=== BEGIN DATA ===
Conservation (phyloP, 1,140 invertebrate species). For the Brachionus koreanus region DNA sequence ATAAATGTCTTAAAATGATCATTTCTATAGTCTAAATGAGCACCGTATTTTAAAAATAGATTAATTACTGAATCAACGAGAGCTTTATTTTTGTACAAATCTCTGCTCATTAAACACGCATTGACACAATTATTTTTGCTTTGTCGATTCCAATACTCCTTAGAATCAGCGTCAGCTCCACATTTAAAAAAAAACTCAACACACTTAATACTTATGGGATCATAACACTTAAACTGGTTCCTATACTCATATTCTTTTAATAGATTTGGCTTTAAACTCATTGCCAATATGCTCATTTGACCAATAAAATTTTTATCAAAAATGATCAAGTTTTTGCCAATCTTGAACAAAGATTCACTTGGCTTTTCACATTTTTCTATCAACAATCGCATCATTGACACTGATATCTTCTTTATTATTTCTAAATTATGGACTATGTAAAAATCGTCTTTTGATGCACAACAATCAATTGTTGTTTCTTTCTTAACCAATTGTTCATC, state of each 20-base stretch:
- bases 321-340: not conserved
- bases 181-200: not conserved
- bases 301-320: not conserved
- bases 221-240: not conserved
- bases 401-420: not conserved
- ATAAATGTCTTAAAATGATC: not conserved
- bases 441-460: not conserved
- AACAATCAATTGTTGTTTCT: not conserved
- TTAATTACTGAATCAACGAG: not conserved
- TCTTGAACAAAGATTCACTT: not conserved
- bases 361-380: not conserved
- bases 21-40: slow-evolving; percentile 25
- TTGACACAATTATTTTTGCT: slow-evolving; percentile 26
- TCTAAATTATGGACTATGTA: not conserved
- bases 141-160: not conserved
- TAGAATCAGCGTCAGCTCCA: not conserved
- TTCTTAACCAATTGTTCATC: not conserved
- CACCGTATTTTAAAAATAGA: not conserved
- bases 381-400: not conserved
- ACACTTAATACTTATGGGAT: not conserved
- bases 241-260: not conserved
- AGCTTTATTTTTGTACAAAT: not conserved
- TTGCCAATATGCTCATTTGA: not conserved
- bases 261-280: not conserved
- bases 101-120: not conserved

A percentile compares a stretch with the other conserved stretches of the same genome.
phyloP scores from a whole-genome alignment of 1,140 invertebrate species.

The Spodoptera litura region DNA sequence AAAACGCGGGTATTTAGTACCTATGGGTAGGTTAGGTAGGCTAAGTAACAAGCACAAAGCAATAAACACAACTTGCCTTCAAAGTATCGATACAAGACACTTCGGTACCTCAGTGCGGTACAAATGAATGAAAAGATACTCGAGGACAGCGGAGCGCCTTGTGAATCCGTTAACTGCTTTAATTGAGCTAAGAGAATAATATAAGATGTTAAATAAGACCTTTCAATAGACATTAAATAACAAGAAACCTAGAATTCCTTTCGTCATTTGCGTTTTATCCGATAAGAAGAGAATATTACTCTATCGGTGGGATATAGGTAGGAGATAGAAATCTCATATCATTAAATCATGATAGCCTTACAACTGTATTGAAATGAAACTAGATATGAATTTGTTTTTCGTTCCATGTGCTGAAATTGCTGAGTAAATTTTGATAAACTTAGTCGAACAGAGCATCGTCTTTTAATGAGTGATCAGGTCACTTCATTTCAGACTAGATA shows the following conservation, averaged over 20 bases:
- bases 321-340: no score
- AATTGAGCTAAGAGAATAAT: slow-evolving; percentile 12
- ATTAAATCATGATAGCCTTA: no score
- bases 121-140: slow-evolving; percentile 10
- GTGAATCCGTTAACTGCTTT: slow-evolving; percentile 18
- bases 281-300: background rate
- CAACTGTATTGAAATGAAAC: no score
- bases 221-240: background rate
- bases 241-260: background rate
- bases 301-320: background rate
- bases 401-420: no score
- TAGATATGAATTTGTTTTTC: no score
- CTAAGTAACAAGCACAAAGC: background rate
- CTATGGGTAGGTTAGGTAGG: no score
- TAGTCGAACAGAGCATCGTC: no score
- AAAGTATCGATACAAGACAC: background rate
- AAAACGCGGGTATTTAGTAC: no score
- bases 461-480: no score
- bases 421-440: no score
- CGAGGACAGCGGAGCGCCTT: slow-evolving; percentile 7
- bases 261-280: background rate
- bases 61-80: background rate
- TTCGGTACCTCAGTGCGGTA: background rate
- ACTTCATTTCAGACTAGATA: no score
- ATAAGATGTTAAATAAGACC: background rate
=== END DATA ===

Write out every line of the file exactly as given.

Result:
Conservation (phyloP, 1,140 invertebrate species). For the Brachionus koreanus region DNA sequence ATAAATGTCTTAAAATGATCATTTCTATAGTCTAAATGAGCACCGTATTTTAAAAATAGATTAATTACTGAATCAACGAGAGCTTTATTTTTGTACAAATCTCTGCTCATTAAACACGCATTGACACAATTATTTTTGCTTTGTCGATTCCAATACTCCTTAGAATCAGCGTCAGCTCCACATTTAAAAAAAAACTCAACACACTTAATACTTATGGGATCATAACACTTAAACTGGTTCCTATACTCATATTCTTTTAATAGATTTGGCTTTAAACTCATTGCCAATATGCTCATTTGACCAATAAAATTTTTATCAAAAATGATCAAGTTTTTGCCAATCTTGAACAAAGATTCACTTGGCTTTTCACATTTTTCTATCAACAATCGCATCATTGACACTGATATCTTCTTTATTATTTCTAAATTATGGACTATGTAAAAATCGTCTTTTGATGCACAACAATCAATTGTTGTTTCTTTCTTAACCAATTGTTCATC, state of each 20-base stretch:
- bases 321-340: not conserved
- bases 181-200: not conserved
- bases 301-320: not conserved
- bases 221-240: not conserved
- bases 401-420: not conserved
- ATAAATGTCTTAAAATGATC: not conserved
- bases 441-460: not conserved
- AACAATCAATTGTTGTTTCT: not conserved
- TTAATTACTGAATCAACGAG: not conserved
- TCTTGAACAAAGATTCACTT: not conserved
- bases 361-380: not conserved
- bases 21-40: slow-evolving; percentile 25
- TTGACACAATTATTTTTGCT: slow-evolving; percentile 26
- TCTAAATTATGGACTATGTA: not conserved
- bases 141-160: not conserved
- TAGAATCAGCGTCAGCTCCA: not conserved
- TTCTTAACCAATTGTTCATC: not conserved
- CACCGTATTTTAAAAATAGA: not conserved
- bases 381-400: not conserved
- ACACTTAATACTTATGGGAT: not conserved
- bases 241-260: not conserved
- AGCTTTATTTTTGTACAAAT: not conserved
- TTGCCAATATGCTCATTTGA: not conserved
- bases 261-280: not conserved
- bases 101-120: not conserved

A percentile compares a stretch with the other conserved stretches of the same genome.
phyloP scores from a whole-genome alignment of 1,140 invertebrate species.

The Spodoptera litura region DNA sequence AAAACGCGGGTATTTAGTACCTATGGGTAGGTTAGGTAGGCTAAGTAACAAGCACAAAGCAATAAACACAACTTGCCTTCAAAGTATCGATACAAGACACTTCGGTACCTCAGTGCGGTACAAATGAATGAAAAGATACTCGAGGACAGCGGAGCGCCTTGTGAATCCGTTAACTGCTTTAATTGAGCTAAGAGAATAATATAAGATGTTAAATAAGACCTTTCAATAGACATTAAATAACAAGAAACCTAGAATTCCTTTCGTCATTTGCGTTTTATCCGATAAGAAGAGAATATTACTCTATCGGTGGGATATAGGTAGGAGATAGAAATCTCATATCATTAAATCATGATAGCCTTACAACTGTATTGAAATGAAACTAGATATGAATTTGTTTTTCGTTCCATGTGCTGAAATTGCTGAGTAAATTTTGATAAACTTAGTCGAACAGAGCATCGTCTTTTAATGAGTGATCAGGTCACTTCATTTCAGACTAGATA shows the following conservation, averaged over 20 bases:
- bases 321-340: no score
- AATTGAGCTAAGAGAATAAT: slow-evolving; percentile 12
- ATTAAATCATGATAGCCTTA: no score
- bases 121-140: slow-evolving; percentile 10
- GTGAATCCGTTAACTGCTTT: slow-evolving; percentile 18
- bases 281-300: background rate
- CAACTGTATTGAAATGAAAC: no score
- bases 221-240: background rate
- bases 241-260: background rate
- bases 301-320: background rate
- bases 401-420: no score
- TAGATATGAATTTGTTTTTC: no score
- CTAAGTAACAAGCACAAAGC: background rate
- CTATGGGTAGGTTAGGTAGG: no score
- TAGTCGAACAGAGCATCGTC: no score
- AAAGTATCGATACAAGACAC: background rate
- AAAACGCGGGTATTTAGTAC: no score
- bases 461-480: no score
- bases 421-440: no score
- CGAGGACAGCGGAGCGCCTT: slow-evolving; percentile 7
- bases 261-280: background rate
- bases 61-80: background rate
- TTCGGTACCTCAGTGCGGTA: background rate
- ACTTCATTTCAGACTAGATA: no score
- ATAAGATGTTAAATAAGACC: background rate